This week, the Small Business Administration opened up their forgiveness portal for the Paycheck Protection Program (PPP) loans. The CARES Act initially made these loans available for small businesses who were struggling to stay afloat during the pandemic. The Act went into effect in the beginning of April, and since has dealt out more than 5 million approved loans which equated to $525 billion.
To qualify, small businesses had to show that at least 60% of the loan would be going towards payroll costs for employees. The repayment terms of these loans are also relatively casual in terms of federal loans, as most firms will only pay an interest rate of 1% and have at least a six-month grace period before needing to start payments. Loans that were given before June 5th must be repaid in two years while those dealt out after have five years.
Even with all of these seemingly attractive qualities, accountants nationwide are noting that many small businesses are choosing to sit out this round of PPP loans after the initial round of loans began going more towards large corporations and wealthier employers who didn’t really need the financial support as badly.
Additionally, many small businesses are still asking Congress the same question in regards to these loans with no real answer: will expenses covered by these PPP loans be deductible on future tax returns? Ann Kummer is a Certified Public Accountant in New York who claims to be giving a lot of her clients the advice to wait before applying for a federal loan.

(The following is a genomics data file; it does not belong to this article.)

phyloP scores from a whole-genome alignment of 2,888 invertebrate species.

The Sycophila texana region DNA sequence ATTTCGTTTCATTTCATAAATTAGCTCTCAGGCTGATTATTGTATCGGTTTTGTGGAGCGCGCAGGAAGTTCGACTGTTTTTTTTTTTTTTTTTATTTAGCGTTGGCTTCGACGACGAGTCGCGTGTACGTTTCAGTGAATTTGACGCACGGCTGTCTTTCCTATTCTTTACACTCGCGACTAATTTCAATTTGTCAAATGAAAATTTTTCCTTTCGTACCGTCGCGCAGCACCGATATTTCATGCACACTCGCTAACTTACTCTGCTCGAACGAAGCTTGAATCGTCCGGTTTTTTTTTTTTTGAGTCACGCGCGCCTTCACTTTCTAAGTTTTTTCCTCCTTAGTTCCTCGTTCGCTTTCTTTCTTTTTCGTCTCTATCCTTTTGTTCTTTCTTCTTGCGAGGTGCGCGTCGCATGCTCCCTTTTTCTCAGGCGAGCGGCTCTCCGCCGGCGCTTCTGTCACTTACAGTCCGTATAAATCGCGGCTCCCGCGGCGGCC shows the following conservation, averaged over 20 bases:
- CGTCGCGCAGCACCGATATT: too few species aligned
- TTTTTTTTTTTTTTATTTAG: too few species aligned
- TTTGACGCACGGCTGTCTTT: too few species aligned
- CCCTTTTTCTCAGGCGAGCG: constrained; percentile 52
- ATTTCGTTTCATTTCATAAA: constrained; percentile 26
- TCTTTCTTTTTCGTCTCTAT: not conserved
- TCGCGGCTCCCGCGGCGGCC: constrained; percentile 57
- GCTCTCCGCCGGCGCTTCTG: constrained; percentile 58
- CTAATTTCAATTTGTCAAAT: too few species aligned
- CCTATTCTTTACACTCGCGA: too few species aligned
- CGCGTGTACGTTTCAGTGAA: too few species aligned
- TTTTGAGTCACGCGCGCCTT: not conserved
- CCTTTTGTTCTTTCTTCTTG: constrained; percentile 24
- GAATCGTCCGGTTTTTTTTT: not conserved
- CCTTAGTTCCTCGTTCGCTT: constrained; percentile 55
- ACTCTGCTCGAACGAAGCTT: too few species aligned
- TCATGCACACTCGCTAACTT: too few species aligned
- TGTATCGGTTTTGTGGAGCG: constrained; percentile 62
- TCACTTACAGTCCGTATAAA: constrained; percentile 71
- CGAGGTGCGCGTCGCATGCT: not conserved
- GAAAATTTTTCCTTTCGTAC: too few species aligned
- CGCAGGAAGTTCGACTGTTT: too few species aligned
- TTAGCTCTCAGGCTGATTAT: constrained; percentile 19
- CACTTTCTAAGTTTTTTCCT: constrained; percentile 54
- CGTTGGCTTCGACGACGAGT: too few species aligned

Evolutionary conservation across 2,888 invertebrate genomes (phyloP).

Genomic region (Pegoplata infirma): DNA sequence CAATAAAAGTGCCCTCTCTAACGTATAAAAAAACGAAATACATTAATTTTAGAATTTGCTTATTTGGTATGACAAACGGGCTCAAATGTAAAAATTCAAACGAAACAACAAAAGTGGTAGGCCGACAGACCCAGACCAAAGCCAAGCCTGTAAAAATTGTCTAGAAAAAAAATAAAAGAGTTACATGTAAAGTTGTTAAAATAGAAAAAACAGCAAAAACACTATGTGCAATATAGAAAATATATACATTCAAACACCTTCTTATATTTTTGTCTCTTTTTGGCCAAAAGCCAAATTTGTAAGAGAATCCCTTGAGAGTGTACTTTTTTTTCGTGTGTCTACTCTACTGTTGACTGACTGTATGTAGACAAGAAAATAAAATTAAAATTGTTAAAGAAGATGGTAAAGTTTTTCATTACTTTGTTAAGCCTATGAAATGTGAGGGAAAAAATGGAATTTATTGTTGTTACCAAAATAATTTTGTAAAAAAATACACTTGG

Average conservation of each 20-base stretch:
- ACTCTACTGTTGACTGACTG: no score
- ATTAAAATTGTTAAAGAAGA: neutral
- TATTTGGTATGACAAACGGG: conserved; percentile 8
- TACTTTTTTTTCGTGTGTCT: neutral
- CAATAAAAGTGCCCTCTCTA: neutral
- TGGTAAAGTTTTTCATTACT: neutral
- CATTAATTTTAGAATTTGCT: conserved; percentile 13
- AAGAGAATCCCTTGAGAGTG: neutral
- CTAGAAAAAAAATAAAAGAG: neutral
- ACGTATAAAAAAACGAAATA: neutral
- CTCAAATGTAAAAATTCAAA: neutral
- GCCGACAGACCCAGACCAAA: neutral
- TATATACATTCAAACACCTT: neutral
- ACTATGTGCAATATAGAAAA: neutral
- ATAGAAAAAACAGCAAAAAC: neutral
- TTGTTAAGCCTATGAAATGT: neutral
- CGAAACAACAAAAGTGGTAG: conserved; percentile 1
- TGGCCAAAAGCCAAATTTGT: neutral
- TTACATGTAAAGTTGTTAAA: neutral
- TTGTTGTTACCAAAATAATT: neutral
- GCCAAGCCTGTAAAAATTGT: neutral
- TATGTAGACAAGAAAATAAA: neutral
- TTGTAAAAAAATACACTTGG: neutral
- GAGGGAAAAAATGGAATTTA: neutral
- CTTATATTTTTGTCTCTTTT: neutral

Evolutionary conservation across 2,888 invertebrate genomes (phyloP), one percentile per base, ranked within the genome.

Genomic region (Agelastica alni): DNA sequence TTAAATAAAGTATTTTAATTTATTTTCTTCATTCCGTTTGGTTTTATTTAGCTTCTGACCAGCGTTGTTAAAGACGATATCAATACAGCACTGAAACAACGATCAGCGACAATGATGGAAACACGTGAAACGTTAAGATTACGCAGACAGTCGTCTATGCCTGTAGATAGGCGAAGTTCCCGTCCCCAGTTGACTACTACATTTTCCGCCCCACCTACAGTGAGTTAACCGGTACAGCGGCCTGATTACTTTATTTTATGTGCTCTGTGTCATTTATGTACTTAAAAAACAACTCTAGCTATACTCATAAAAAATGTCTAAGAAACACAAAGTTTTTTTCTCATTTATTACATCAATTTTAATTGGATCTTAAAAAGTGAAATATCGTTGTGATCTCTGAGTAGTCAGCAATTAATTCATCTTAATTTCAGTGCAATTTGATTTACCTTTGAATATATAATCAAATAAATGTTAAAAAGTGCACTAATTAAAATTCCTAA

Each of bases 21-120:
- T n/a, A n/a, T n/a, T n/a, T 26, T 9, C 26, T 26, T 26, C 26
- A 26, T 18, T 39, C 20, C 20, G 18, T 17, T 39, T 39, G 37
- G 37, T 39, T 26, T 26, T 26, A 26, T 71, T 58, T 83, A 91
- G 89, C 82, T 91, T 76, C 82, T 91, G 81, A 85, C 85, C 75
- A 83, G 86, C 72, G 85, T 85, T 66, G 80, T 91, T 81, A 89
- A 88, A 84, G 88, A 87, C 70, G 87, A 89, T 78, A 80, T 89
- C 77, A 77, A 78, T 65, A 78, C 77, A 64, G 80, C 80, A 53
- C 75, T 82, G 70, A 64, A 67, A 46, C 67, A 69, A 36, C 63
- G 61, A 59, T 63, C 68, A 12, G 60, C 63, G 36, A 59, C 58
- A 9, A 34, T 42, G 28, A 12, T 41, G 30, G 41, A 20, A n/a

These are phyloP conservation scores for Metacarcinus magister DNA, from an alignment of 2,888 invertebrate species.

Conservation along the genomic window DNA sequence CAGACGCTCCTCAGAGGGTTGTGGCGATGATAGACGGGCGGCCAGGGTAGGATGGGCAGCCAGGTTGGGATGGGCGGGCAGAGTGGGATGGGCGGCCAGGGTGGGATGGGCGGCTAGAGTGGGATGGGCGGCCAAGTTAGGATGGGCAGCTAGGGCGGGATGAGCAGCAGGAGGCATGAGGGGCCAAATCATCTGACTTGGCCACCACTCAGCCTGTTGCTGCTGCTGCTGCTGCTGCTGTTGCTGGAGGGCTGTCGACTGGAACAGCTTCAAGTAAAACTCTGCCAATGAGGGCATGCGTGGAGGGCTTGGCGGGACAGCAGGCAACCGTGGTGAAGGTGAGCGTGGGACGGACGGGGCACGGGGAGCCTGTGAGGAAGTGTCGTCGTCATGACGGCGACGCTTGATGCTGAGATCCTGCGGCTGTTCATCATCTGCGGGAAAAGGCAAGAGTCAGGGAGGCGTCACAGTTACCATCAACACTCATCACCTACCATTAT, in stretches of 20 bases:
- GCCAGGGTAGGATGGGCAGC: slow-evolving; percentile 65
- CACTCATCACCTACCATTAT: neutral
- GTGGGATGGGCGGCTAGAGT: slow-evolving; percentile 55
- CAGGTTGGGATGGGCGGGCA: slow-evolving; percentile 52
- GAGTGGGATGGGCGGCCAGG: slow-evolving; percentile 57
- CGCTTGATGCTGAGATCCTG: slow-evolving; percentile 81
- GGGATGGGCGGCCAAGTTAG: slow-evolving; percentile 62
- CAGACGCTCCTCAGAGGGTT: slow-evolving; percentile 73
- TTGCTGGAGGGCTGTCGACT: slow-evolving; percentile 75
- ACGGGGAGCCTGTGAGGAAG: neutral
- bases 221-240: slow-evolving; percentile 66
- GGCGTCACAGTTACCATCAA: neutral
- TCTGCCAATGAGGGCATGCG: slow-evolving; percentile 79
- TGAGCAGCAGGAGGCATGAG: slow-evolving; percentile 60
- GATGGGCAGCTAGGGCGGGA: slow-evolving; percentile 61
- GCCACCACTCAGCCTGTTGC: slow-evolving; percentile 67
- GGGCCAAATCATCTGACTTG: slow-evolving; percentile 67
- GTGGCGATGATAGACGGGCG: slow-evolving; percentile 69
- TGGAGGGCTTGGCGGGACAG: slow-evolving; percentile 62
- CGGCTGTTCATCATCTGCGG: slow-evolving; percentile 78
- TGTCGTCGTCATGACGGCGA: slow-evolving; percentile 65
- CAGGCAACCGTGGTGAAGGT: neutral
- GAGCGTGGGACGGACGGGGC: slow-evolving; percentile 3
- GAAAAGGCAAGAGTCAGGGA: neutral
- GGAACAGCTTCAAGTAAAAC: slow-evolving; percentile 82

“My advice to all of these clients is that you don’t want to be the first to rush into the forgiveness process. Things will probably continue to change, do you really want to be the guinea pig?”
Many small businesses feel the same way, especially considering so much change has already occurred in terms of the pandemic and its impact on the economy. There’s still no word from Washington D.C. on what the next Covid-19 relief bill will look like either, something many Americans have yet again been waiting for.
According to the IRS, forgiveness of the loan will be tax-free, but business owners who take out a PPP loan will not be able to write off expenses that in any other context would be deemed deductible if they use the PPP funds to cover that cost. However, many Congress members disagree with the IRS’ claims and want small businesses to be able to deduct those costs, making this one of the many points of contention that’s delaying the release of another relief bill.
Overall, many business experts and accountants nation-wide are urging their clients to hold off and wait in terms of applying for one of these PPP forgiveness loans. While many businesses are suffering now, depending on how much this loan program changes the damage could become a lot worse for them down the line.
Experts recommend that all businesses maintain a separate business account for all of their loan proceeds so they’re able to see exactly what they’re receiving and when they are spending it. Additionally all businesses should maintain any and all documents that show how their funding has been spent throughout the duration of the pandemic. This way, no matter how much the pandemic and the forgiveness program changes in the coming months, businesses will have a formal record of spending and receiving.
Eric Mastrota is a Contributing Editor at The National Digest based in New York. A graduate of SUNY New Paltz, he reports on world news, culture, and lifestyle. You can reach him at firstname.lastname@example.org.